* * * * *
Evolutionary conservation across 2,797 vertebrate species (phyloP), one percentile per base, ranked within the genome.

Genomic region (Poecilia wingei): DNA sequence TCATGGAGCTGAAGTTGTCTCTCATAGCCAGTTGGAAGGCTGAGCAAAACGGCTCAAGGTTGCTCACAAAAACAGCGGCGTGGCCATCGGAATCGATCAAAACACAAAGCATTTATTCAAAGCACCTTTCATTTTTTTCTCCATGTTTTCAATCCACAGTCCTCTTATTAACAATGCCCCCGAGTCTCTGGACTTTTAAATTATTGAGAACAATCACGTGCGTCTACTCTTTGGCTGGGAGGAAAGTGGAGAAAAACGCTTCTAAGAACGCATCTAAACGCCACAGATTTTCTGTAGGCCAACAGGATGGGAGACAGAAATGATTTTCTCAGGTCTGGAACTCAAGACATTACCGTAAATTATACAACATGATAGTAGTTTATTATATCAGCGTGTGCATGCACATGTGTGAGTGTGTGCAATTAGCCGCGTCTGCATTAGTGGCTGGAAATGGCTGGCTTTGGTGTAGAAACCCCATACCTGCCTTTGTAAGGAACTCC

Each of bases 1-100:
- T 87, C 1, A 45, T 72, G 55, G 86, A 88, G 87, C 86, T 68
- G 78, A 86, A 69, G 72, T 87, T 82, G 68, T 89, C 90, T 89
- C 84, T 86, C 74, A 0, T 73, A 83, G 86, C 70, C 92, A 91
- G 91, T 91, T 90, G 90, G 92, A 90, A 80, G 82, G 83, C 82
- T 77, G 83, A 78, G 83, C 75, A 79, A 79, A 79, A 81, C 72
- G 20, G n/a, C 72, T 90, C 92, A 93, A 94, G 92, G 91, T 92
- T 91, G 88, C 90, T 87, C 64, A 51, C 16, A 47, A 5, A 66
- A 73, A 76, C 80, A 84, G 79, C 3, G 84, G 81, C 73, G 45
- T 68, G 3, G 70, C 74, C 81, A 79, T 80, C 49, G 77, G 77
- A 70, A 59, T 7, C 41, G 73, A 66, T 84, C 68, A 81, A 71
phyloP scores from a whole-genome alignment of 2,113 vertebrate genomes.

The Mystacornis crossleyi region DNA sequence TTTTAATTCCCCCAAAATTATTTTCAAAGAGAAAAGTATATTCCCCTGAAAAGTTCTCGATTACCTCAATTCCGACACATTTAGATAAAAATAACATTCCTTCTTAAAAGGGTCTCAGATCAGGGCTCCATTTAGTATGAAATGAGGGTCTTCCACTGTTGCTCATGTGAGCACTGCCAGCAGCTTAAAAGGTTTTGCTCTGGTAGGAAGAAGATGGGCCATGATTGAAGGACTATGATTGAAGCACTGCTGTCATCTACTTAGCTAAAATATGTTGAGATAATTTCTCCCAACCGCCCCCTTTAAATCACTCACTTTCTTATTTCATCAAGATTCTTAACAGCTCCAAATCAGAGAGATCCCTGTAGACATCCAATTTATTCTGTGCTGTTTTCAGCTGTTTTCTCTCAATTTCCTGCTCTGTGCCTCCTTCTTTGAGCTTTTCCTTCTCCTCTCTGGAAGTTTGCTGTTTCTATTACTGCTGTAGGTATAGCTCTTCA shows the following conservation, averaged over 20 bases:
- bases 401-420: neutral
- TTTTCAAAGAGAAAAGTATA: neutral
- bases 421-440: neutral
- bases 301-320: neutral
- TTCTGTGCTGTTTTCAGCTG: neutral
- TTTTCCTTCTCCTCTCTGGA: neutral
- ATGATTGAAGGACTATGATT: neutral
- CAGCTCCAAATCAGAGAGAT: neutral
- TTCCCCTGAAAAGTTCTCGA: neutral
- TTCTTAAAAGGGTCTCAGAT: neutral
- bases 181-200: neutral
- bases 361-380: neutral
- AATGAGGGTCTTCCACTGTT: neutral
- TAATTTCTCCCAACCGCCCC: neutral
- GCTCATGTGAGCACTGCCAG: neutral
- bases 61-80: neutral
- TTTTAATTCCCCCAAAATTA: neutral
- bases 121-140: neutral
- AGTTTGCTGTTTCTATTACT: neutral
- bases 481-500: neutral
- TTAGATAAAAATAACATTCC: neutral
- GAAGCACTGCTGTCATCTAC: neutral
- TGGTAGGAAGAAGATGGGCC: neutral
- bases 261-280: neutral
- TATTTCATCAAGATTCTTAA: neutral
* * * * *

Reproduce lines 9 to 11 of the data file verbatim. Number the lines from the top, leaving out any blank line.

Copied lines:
- G 20, G n/a, C 72, T 90, C 92, A 93, A 94, G 92, G 91, T 92
- T 91, G 88, C 90, T 87, C 64, A 51, C 16, A 47, A 5, A 66
- A 73, A 76, C 80, A 84, G 79, C 3, G 84, G 81, C 73, G 45